The connection between diet and depression is a lot stronger than you might assume, says a Columbia University psychiatrist.

In a recent video for Big Think, Dr. Drew Ramsey, author of Eat Complete: The 21 Nutrients That Fuel Brainpower, Boost Weight Loss, and Transform Your Health, as well as an assistant clinical professor of psychiatry at Columbia, detailed the research surrounding the topic.

Not only have people with depression and other mental disorders been found to be more likely suffering from nutritional deficiencies (particularly vitamin D), but repairing these gaps in diet has led to improvements in their symptoms. Elsewhere, other research has found that diets high in foods that cause inflammation are associated with a higher risk of depression in women. Overall, Ramsey estimates that the right sort of diet may reduce the risk of depression by as much as 50 percent.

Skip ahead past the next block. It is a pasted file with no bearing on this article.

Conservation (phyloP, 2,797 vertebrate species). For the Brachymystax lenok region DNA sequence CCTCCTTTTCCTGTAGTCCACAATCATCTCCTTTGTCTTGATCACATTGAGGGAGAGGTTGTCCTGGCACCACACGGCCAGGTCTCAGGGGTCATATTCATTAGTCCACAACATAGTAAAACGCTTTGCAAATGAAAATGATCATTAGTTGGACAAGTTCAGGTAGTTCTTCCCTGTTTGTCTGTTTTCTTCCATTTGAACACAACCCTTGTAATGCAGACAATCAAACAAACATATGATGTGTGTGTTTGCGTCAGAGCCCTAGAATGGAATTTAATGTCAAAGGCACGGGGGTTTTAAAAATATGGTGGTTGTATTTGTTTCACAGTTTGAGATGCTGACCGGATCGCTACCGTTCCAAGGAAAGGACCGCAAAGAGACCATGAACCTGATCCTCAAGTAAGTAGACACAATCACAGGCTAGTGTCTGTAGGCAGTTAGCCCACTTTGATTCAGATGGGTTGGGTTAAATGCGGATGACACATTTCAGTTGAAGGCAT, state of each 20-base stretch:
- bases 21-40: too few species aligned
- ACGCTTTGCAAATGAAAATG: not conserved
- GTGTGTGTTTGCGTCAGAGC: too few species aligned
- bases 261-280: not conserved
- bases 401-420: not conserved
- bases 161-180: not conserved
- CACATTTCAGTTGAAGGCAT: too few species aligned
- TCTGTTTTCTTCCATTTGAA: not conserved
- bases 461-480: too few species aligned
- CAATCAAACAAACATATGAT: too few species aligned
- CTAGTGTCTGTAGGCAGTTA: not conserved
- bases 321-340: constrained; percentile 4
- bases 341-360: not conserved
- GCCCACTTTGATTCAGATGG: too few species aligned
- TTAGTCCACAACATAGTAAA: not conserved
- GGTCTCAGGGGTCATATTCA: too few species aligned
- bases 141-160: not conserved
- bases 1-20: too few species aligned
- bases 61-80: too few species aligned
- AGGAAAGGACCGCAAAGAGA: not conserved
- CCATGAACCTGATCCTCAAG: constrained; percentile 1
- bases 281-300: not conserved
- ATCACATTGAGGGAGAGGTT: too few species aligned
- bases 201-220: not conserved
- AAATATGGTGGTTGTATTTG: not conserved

As for what that right sort of diet is, Ramsey references a recent 2015 study which found that people who stuck to a modified Mediterranean diet — one that contained nuts, legumes, fruits and vegetables as well as a little red meat — were the least likely to develop depression over a ten-year period, particularly for those who already had Type 2 diabetes.

In the end, Ramsey notes, it’s really about making sure your dinner plate is chock full of leafy greens and nutritionally dense foods — all important fuels for a healthy brain.